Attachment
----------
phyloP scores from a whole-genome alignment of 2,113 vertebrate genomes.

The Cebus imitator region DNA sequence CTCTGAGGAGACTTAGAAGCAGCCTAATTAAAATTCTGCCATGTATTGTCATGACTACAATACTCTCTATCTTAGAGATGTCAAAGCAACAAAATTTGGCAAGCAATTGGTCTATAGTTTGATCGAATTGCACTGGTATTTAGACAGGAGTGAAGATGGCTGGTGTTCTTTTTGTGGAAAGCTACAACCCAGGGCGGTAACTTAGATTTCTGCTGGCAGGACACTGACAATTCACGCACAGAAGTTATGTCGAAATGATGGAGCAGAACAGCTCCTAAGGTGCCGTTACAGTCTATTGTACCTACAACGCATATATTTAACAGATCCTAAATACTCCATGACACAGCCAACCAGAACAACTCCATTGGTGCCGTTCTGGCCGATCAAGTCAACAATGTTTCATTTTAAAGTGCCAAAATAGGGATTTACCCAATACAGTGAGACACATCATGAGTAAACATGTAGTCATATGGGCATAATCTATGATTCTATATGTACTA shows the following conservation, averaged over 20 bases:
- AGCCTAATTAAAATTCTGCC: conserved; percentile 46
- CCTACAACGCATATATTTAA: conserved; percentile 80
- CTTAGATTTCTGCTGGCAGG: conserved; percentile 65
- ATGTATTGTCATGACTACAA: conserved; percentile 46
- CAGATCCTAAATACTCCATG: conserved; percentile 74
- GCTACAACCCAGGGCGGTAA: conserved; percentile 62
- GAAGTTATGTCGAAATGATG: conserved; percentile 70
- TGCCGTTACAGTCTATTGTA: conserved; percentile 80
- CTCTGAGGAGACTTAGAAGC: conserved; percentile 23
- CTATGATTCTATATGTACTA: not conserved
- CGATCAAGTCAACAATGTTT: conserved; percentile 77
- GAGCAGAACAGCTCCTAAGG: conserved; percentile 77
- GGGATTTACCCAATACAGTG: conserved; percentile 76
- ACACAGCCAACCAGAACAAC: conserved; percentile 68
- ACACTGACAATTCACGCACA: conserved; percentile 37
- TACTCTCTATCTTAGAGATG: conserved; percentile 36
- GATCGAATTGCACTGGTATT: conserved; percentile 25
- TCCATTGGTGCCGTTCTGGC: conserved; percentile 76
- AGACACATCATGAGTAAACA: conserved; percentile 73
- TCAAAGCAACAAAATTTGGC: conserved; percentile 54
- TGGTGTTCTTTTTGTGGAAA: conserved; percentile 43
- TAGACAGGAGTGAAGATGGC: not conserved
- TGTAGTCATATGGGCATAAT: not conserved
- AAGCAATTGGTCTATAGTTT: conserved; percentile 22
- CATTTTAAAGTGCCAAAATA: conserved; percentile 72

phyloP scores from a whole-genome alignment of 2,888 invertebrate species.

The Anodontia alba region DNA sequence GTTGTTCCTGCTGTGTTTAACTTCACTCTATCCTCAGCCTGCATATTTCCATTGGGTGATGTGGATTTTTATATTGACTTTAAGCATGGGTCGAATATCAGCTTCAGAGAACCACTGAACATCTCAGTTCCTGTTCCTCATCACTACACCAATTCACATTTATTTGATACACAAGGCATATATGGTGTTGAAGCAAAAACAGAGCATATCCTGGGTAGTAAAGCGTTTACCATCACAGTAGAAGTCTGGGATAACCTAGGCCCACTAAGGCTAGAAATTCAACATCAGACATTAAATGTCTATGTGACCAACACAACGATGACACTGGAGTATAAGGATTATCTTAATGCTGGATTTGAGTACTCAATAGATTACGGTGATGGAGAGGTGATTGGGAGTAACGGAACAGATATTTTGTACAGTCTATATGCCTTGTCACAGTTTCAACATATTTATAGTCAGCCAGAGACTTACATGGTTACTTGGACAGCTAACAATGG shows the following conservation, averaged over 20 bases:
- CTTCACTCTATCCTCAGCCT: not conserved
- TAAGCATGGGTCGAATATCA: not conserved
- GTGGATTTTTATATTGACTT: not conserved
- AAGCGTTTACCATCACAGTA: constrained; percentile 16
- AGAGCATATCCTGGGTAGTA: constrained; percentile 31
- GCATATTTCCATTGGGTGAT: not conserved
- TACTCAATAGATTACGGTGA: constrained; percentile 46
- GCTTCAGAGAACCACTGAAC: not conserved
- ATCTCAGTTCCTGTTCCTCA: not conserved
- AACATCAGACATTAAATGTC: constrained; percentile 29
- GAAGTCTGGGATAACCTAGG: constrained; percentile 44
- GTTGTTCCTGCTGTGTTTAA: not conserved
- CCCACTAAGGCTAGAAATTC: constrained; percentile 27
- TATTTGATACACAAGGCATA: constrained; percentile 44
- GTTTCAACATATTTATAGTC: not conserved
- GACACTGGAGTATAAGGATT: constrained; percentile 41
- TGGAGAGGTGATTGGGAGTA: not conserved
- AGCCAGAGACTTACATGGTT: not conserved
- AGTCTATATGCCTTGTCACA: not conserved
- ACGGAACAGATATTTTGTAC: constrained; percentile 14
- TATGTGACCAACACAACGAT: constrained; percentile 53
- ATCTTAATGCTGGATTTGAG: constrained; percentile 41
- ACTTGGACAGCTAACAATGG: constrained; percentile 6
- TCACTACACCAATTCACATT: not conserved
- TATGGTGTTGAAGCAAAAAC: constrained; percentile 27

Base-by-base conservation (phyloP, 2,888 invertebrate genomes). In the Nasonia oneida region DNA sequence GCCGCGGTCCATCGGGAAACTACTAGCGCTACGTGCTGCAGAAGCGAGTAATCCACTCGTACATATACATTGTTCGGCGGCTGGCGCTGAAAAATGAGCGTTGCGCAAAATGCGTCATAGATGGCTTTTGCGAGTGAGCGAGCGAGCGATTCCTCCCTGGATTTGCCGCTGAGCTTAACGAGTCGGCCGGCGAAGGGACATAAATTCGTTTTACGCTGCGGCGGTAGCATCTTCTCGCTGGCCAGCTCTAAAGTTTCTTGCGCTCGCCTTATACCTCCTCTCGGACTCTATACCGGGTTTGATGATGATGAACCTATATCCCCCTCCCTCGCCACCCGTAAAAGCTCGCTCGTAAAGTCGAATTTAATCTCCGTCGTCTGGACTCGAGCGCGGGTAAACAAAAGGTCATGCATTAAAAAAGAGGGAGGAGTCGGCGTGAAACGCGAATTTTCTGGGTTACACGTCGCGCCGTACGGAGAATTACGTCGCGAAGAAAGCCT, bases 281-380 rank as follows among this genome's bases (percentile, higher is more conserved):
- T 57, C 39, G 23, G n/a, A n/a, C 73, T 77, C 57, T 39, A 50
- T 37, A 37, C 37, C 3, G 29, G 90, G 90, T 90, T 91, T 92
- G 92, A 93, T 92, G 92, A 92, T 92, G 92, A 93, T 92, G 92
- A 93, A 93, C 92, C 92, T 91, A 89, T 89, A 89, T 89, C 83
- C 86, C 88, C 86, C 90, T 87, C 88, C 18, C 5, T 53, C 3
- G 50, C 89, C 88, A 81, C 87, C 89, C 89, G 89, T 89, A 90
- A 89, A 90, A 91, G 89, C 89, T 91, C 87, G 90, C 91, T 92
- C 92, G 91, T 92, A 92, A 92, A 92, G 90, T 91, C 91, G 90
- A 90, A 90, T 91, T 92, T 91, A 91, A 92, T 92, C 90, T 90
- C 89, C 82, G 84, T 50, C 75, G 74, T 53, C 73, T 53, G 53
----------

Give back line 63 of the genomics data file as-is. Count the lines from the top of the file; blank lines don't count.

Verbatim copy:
- C 92, G 91, T 92, A 92, A 92, A 92, G 90, T 91, C 91, G 90